EGU21-5172
https://doi.org/10.5194/egusphere-egu21-5172
EGU General Assembly 2021
© Author(s) 2021. This work is distributed under
the Creative Commons Attribution 4.0 License.

Is Coulomb Stress the Best Choice for Aftershock Forecasting?

Shubham Sharma1,2, Sebastian Hainzl1, Gert Zöller3, and Matthias Holschneider3
Shubham Sharma et al.
  • 1GFZ German Research Centre for Geosciences, Potsdam, Germany (sharma@gfz-potsdam.de)
  • 2Institute of Geosciences, University of Potsdam, Potsdam, Germany
  • 3Institute of Mathematics, University of Potsdam, Potsdam, Germany

The Coulomb failure stress (CFS) criterion is the most commonly used method for predicting spatial distributions of aftershocks following large earthquakes. However, large uncertainties are always associated with the calculation of Coulomb stress change. The uncertainties mainly arise due to nonunique slip inversions and unknown receiver faults; especially for the latter, results are highly dependent on the choice of the assumed receiver mechanism. Based on binary tests (aftershocks yes/no), recent studies suggest that alternative stress quantities, a distance‐slip probabilistic model as well as deep neural network (DNN) approaches, all are superior to CFS with predefined receiver mechanism. To challenge this conclusion, which might have large implications, we use 289 slip inversions from SRCMOD database to calculate more realistic CFS values for a layered half‐space and variable receiver mechanisms. We also analyze the effect of the magnitude cutoff, grid size variation, and aftershock duration to verify the use of receiver operating characteristic (ROC) analysis for the ranking of stress metrics. The observations suggest that introducing a layered half‐space does not improve the stress maps and ROC curves. However, results significantly improve for larger aftershocks and shorter time periods but without changing the ranking. We also go beyond binary testing and apply alternative statistics to test the ability to estimate aftershock numbers, which confirm that simple stress metrics perform better than the classic Coulomb failure stress calculations and are also better than the distance‐slip probabilistic model.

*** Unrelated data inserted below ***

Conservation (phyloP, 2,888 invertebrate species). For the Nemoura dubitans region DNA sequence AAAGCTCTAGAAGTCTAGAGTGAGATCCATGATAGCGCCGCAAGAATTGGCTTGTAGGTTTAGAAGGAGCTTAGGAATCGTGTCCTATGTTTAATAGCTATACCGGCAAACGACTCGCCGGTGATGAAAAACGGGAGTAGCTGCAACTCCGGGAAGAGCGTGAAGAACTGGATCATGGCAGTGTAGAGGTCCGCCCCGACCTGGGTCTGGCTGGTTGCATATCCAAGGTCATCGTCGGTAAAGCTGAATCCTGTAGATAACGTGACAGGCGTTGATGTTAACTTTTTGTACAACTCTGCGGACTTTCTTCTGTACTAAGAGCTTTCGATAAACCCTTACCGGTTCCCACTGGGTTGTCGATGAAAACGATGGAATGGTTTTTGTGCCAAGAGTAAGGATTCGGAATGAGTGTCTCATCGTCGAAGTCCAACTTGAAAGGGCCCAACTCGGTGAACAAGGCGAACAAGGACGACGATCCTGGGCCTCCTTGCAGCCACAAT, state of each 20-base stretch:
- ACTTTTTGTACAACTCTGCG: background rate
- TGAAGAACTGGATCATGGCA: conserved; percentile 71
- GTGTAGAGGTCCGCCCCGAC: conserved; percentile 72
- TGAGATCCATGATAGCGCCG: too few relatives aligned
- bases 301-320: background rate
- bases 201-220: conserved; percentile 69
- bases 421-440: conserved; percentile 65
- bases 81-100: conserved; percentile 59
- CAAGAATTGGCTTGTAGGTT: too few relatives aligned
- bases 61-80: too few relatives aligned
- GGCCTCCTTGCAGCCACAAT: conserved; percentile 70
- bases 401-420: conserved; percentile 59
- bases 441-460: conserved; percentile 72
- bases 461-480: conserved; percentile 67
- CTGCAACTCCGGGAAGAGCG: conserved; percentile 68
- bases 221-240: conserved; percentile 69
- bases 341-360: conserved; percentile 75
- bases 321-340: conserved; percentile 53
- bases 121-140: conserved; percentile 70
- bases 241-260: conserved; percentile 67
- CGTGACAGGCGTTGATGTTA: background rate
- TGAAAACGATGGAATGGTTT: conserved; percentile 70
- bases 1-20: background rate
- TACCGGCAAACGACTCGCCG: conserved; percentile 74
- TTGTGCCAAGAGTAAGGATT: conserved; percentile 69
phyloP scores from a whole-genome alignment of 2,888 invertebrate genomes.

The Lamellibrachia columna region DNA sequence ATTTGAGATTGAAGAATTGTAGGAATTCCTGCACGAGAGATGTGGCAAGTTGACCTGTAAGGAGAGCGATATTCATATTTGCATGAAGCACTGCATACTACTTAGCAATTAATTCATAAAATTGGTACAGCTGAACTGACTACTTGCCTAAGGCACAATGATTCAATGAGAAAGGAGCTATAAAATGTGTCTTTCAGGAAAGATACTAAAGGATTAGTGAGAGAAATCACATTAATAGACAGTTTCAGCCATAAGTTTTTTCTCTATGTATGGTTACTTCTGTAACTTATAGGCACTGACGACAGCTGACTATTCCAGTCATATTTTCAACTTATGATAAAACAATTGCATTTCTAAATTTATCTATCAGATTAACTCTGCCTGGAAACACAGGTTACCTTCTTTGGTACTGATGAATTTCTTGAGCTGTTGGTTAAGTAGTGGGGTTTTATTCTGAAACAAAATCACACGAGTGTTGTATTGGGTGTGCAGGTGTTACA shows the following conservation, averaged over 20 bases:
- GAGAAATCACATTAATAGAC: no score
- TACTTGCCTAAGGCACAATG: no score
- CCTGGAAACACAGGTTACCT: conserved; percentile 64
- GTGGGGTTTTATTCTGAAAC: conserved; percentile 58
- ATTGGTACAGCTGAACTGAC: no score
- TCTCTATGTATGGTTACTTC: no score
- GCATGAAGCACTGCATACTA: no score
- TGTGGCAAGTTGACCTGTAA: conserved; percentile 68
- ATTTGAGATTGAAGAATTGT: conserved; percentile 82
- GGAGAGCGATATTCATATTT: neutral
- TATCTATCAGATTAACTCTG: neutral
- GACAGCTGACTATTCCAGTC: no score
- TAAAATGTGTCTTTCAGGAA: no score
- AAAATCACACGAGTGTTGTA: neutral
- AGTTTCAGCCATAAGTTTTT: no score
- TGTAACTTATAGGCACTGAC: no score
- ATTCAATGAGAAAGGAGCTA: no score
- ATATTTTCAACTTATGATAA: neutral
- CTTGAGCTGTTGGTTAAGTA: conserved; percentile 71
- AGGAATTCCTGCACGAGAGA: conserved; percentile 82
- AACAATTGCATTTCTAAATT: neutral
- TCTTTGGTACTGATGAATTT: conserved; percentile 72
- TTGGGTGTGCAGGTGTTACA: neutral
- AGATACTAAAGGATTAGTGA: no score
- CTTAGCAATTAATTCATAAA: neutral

How to cite: Sharma, S., Hainzl, S., Zöller, G., and Holschneider, M.: Is Coulomb Stress the Best Choice for Aftershock Forecasting?, EGU General Assembly 2021, online, 19–30 Apr 2021, EGU21-5172, https://doi.org/10.5194/egusphere-egu21-5172, 2021.

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